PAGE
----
Known as the “opioid antagonist,” Naloxone has established itself as an antidote of sorts to opioid painkiller and heroin overdose, preventing thousands of deaths since the World Health Organization placed the drug on its list of essential medications in 1983.
Though it has saved many lives, there is still much to do to bring more awareness to Naloxone and to make it readily available in all fifty states. In a country where drug overdose runs wild as a massive epidemic, Naloxone is a vital method to reducing deaths caused by drug misuse and addiction.
It may not be the cure, but for many who have faced death and walked away, it is the first stepping stone to recovery. All this secret opioid warrior needs now is the spread of knowledge.
What is it?
Naloxone, also known as Narcon, is a medication used to block or reverse the effects of opioid medication, particularly as an emergency medical treatment for overdosing.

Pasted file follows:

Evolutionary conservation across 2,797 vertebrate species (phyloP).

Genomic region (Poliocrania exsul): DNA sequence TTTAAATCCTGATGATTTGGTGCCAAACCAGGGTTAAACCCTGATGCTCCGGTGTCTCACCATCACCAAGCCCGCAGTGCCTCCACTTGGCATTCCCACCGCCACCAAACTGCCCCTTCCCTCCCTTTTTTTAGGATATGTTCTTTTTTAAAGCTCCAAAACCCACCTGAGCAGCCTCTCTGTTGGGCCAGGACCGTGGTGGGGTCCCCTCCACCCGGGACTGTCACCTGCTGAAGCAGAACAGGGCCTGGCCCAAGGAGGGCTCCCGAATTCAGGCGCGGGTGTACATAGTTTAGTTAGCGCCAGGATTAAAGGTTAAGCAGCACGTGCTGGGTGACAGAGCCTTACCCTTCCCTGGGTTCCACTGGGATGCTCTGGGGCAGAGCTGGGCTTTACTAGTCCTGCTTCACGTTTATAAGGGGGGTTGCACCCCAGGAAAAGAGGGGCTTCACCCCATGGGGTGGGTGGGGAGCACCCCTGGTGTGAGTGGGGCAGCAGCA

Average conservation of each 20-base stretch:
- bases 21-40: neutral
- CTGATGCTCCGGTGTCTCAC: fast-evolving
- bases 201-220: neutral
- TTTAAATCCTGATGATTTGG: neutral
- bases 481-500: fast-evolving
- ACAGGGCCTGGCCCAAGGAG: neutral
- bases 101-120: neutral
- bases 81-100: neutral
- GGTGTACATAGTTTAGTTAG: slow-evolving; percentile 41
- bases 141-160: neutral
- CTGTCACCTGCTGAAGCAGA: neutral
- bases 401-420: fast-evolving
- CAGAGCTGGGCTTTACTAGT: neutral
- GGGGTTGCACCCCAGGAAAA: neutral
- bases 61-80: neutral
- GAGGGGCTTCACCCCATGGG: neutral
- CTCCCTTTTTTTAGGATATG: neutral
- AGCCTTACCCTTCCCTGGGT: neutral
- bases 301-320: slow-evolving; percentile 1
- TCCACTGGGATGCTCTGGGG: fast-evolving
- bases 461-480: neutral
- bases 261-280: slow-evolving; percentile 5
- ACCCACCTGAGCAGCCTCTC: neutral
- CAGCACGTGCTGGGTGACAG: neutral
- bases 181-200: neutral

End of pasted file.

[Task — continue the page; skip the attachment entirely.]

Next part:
It’s been available for decades and has been used for common treatment to opioid medication, such as for patients after surgery or for newborns to decrease the effects of opioid medication provided to pregnant mothers during labor.
How does it work?
Naloxone comes in the form of a liquid solution, which can be injected into the person in need, but recent developments have also provided a nasal spray as an alternative to needle injection.
There are three methods to giving someone a Naloxone injection: intravenous, muscle, and nasal. The effects occur within minutes, proving to be a vital accessory when battling against life or death overdose emergencies.
Should you notice the symptoms of an opioid and/or heroin overdose, then immediate Naloxone injection is necessary, even before paramedics arrive.
Signs of an opioid and/or heroin overdose are:
- little to no breathing or very shallow breaths
- extreme sleepiness, where the person is unable to wake up even if you shake or yell at them